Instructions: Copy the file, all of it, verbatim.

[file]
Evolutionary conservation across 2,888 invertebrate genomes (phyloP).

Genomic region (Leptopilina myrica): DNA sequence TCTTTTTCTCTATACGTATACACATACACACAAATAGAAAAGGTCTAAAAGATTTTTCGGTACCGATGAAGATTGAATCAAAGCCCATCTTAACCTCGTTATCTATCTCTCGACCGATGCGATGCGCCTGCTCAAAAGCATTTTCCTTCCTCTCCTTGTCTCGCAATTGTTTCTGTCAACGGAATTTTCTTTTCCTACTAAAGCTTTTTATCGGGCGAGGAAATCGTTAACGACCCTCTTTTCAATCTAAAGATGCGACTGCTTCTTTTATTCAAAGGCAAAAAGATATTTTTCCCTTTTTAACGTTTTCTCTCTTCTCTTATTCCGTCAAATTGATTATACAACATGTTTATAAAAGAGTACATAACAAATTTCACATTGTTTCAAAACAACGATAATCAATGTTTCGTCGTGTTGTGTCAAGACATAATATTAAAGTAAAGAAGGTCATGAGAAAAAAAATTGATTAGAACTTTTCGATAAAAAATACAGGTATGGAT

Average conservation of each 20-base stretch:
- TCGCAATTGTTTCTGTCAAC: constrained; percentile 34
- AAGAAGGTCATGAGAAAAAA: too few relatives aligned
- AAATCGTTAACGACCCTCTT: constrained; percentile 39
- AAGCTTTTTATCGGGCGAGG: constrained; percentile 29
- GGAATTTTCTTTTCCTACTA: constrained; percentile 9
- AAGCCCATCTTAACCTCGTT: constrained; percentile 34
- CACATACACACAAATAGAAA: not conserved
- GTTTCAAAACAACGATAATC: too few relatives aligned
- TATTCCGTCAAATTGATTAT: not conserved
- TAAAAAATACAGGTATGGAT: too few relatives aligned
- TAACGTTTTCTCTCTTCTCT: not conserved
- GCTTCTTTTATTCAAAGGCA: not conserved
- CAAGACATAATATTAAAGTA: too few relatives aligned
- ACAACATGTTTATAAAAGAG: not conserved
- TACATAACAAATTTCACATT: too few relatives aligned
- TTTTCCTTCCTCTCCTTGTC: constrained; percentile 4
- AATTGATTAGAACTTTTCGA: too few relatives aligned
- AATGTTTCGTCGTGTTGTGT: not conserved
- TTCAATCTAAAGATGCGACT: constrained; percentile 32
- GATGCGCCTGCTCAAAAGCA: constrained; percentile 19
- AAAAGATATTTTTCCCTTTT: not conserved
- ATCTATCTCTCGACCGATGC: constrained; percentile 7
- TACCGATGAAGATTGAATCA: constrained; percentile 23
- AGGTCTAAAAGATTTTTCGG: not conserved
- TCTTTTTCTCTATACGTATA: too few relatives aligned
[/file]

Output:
Evolutionary conservation across 2,888 invertebrate genomes (phyloP).

Genomic region (Leptopilina myrica): DNA sequence TCTTTTTCTCTATACGTATACACATACACACAAATAGAAAAGGTCTAAAAGATTTTTCGGTACCGATGAAGATTGAATCAAAGCCCATCTTAACCTCGTTATCTATCTCTCGACCGATGCGATGCGCCTGCTCAAAAGCATTTTCCTTCCTCTCCTTGTCTCGCAATTGTTTCTGTCAACGGAATTTTCTTTTCCTACTAAAGCTTTTTATCGGGCGAGGAAATCGTTAACGACCCTCTTTTCAATCTAAAGATGCGACTGCTTCTTTTATTCAAAGGCAAAAAGATATTTTTCCCTTTTTAACGTTTTCTCTCTTCTCTTATTCCGTCAAATTGATTATACAACATGTTTATAAAAGAGTACATAACAAATTTCACATTGTTTCAAAACAACGATAATCAATGTTTCGTCGTGTTGTGTCAAGACATAATATTAAAGTAAAGAAGGTCATGAGAAAAAAAATTGATTAGAACTTTTCGATAAAAAATACAGGTATGGAT

Average conservation of each 20-base stretch:
- TCGCAATTGTTTCTGTCAAC: constrained; percentile 34
- AAGAAGGTCATGAGAAAAAA: too few relatives aligned
- AAATCGTTAACGACCCTCTT: constrained; percentile 39
- AAGCTTTTTATCGGGCGAGG: constrained; percentile 29
- GGAATTTTCTTTTCCTACTA: constrained; percentile 9
- AAGCCCATCTTAACCTCGTT: constrained; percentile 34
- CACATACACACAAATAGAAA: not conserved
- GTTTCAAAACAACGATAATC: too few relatives aligned
- TATTCCGTCAAATTGATTAT: not conserved
- TAAAAAATACAGGTATGGAT: too few relatives aligned
- TAACGTTTTCTCTCTTCTCT: not conserved
- GCTTCTTTTATTCAAAGGCA: not conserved
- CAAGACATAATATTAAAGTA: too few relatives aligned
- ACAACATGTTTATAAAAGAG: not conserved
- TACATAACAAATTTCACATT: too few relatives aligned
- TTTTCCTTCCTCTCCTTGTC: constrained; percentile 4
- AATTGATTAGAACTTTTCGA: too few relatives aligned
- AATGTTTCGTCGTGTTGTGT: not conserved
- TTCAATCTAAAGATGCGACT: constrained; percentile 32
- GATGCGCCTGCTCAAAAGCA: constrained; percentile 19
- AAAAGATATTTTTCCCTTTT: not conserved
- ATCTATCTCTCGACCGATGC: constrained; percentile 7
- TACCGATGAAGATTGAATCA: constrained; percentile 23
- AGGTCTAAAAGATTTTTCGG: not conserved
- TCTTTTTCTCTATACGTATA: too few relatives aligned